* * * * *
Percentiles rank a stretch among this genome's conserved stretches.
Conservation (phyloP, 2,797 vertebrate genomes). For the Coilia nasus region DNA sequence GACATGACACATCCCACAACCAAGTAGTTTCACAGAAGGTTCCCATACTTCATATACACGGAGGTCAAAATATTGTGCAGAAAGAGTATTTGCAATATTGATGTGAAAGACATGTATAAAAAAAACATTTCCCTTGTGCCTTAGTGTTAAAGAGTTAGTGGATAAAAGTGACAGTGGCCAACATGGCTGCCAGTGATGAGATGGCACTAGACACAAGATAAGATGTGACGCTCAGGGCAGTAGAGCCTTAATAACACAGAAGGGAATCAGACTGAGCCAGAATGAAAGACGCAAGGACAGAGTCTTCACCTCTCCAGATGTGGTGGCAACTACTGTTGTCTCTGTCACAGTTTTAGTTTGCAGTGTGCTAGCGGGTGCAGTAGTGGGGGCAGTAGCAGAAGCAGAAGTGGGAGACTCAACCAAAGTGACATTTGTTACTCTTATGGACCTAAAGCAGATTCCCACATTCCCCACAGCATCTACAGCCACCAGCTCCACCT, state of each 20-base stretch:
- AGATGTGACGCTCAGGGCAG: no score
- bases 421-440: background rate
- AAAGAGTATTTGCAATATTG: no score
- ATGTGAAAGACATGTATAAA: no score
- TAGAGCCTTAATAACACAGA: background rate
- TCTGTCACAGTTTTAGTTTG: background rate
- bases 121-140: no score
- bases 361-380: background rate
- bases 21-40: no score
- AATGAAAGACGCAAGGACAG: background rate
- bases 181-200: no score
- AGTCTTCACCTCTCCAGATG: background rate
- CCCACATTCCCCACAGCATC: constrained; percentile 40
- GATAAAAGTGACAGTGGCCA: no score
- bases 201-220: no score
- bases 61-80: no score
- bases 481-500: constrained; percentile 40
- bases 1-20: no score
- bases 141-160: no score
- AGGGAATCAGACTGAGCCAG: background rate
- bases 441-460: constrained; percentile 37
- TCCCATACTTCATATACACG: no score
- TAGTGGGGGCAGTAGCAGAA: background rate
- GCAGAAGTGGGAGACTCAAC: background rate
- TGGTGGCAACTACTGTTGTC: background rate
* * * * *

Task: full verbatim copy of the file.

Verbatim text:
Percentiles rank a stretch among this genome's conserved stretches.
Conservation (phyloP, 2,797 vertebrate genomes). For the Coilia nasus region DNA sequence GACATGACACATCCCACAACCAAGTAGTTTCACAGAAGGTTCCCATACTTCATATACACGGAGGTCAAAATATTGTGCAGAAAGAGTATTTGCAATATTGATGTGAAAGACATGTATAAAAAAAACATTTCCCTTGTGCCTTAGTGTTAAAGAGTTAGTGGATAAAAGTGACAGTGGCCAACATGGCTGCCAGTGATGAGATGGCACTAGACACAAGATAAGATGTGACGCTCAGGGCAGTAGAGCCTTAATAACACAGAAGGGAATCAGACTGAGCCAGAATGAAAGACGCAAGGACAGAGTCTTCACCTCTCCAGATGTGGTGGCAACTACTGTTGTCTCTGTCACAGTTTTAGTTTGCAGTGTGCTAGCGGGTGCAGTAGTGGGGGCAGTAGCAGAAGCAGAAGTGGGAGACTCAACCAAAGTGACATTTGTTACTCTTATGGACCTAAAGCAGATTCCCACATTCCCCACAGCATCTACAGCCACCAGCTCCACCT, state of each 20-base stretch:
- AGATGTGACGCTCAGGGCAG: no score
- bases 421-440: background rate
- AAAGAGTATTTGCAATATTG: no score
- ATGTGAAAGACATGTATAAA: no score
- TAGAGCCTTAATAACACAGA: background rate
- TCTGTCACAGTTTTAGTTTG: background rate
- bases 121-140: no score
- bases 361-380: background rate
- bases 21-40: no score
- AATGAAAGACGCAAGGACAG: background rate
- bases 181-200: no score
- AGTCTTCACCTCTCCAGATG: background rate
- CCCACATTCCCCACAGCATC: constrained; percentile 40
- GATAAAAGTGACAGTGGCCA: no score
- bases 201-220: no score
- bases 61-80: no score
- bases 481-500: constrained; percentile 40
- bases 1-20: no score
- bases 141-160: no score
- AGGGAATCAGACTGAGCCAG: background rate
- bases 441-460: constrained; percentile 37
- TCCCATACTTCATATACACG: no score
- TAGTGGGGGCAGTAGCAGAA: background rate
- GCAGAAGTGGGAGACTCAAC: background rate
- TGGTGGCAACTACTGTTGTC: background rate